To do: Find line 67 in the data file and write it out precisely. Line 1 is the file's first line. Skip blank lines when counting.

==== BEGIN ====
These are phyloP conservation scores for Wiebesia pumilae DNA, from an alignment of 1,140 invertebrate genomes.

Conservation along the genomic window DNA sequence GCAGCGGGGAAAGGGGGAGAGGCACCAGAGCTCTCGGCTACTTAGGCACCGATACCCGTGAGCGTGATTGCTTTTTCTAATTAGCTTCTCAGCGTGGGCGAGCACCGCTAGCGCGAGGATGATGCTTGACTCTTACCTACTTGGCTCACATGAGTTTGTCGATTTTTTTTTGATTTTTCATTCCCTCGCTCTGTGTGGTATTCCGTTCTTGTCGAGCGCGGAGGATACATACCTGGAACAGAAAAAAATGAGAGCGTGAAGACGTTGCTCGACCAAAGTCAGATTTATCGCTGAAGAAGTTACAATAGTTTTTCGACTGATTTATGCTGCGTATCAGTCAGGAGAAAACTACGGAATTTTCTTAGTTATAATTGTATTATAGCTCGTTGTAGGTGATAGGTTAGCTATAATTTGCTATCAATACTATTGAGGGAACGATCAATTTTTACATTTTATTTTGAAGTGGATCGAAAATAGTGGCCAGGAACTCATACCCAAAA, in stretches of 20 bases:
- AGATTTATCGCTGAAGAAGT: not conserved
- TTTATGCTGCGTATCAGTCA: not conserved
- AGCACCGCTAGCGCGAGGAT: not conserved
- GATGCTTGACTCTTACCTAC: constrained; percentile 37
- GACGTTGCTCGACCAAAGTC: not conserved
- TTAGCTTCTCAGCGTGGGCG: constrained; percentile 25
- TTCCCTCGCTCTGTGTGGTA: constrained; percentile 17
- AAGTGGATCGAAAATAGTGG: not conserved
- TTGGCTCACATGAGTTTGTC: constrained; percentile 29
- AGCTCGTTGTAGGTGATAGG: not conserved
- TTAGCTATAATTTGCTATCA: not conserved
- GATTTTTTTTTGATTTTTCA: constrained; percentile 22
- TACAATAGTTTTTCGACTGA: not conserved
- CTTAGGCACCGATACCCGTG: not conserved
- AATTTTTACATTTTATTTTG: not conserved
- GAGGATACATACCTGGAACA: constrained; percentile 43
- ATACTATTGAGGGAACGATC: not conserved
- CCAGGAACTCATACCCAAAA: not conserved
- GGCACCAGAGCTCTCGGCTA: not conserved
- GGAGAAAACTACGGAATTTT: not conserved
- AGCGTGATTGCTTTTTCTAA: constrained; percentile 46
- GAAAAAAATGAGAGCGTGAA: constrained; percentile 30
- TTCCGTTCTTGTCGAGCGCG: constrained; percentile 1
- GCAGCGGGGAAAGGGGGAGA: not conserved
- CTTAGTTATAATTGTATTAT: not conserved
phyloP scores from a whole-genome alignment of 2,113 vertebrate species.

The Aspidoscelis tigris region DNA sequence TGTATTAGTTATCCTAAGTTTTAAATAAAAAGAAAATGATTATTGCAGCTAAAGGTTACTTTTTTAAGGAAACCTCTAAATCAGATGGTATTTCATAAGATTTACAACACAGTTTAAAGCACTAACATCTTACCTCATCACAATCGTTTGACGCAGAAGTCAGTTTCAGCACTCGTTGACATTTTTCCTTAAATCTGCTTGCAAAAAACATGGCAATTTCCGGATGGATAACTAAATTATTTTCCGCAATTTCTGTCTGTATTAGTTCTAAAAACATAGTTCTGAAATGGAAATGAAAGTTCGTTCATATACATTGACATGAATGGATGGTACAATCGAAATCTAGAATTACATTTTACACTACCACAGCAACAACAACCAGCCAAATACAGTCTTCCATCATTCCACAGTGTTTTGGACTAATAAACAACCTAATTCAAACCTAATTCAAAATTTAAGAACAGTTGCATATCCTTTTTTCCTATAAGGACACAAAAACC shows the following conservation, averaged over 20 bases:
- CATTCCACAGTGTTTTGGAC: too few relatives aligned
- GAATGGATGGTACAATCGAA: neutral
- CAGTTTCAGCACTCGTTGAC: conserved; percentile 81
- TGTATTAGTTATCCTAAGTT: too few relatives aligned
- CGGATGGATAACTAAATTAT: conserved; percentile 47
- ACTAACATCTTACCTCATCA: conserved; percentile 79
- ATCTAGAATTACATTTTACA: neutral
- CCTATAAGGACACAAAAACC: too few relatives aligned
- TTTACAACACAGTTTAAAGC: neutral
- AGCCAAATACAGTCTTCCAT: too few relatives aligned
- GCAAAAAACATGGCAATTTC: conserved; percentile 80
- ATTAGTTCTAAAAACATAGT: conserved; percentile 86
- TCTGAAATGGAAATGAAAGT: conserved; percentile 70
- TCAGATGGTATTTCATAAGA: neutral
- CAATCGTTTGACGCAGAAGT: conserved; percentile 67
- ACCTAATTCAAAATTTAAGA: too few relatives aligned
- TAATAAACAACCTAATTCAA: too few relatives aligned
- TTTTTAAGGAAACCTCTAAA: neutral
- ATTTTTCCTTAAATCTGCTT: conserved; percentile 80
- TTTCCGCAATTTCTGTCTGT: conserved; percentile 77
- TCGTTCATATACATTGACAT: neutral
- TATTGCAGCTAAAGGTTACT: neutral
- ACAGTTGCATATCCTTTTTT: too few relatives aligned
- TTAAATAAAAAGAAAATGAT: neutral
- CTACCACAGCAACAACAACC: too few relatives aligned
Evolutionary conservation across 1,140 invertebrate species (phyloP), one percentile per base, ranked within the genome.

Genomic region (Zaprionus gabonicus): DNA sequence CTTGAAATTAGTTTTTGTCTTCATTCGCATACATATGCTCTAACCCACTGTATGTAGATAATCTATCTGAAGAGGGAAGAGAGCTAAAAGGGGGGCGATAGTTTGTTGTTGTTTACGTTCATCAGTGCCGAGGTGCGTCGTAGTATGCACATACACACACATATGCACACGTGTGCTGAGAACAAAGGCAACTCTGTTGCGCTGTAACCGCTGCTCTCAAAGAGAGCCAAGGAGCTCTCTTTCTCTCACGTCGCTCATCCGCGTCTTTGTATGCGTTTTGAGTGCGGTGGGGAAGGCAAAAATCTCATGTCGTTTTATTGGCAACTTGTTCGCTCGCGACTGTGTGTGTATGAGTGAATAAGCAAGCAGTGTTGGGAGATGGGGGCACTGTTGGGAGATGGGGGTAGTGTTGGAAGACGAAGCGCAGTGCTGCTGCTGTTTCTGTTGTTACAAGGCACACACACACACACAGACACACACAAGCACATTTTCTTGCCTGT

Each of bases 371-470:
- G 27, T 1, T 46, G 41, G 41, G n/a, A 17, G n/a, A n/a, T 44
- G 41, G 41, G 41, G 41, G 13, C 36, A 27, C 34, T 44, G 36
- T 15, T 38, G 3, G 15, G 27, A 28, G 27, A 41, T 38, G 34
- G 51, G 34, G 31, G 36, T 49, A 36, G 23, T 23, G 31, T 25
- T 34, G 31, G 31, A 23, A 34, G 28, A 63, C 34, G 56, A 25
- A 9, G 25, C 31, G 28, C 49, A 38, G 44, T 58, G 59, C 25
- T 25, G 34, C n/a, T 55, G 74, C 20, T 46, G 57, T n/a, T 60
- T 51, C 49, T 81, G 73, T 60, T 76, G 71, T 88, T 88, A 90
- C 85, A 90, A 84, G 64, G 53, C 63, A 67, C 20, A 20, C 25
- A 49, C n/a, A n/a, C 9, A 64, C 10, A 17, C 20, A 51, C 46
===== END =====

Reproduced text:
- A 49, C n/a, A n/a, C 9, A 64, C 10, A 17, C 20, A 51, C 46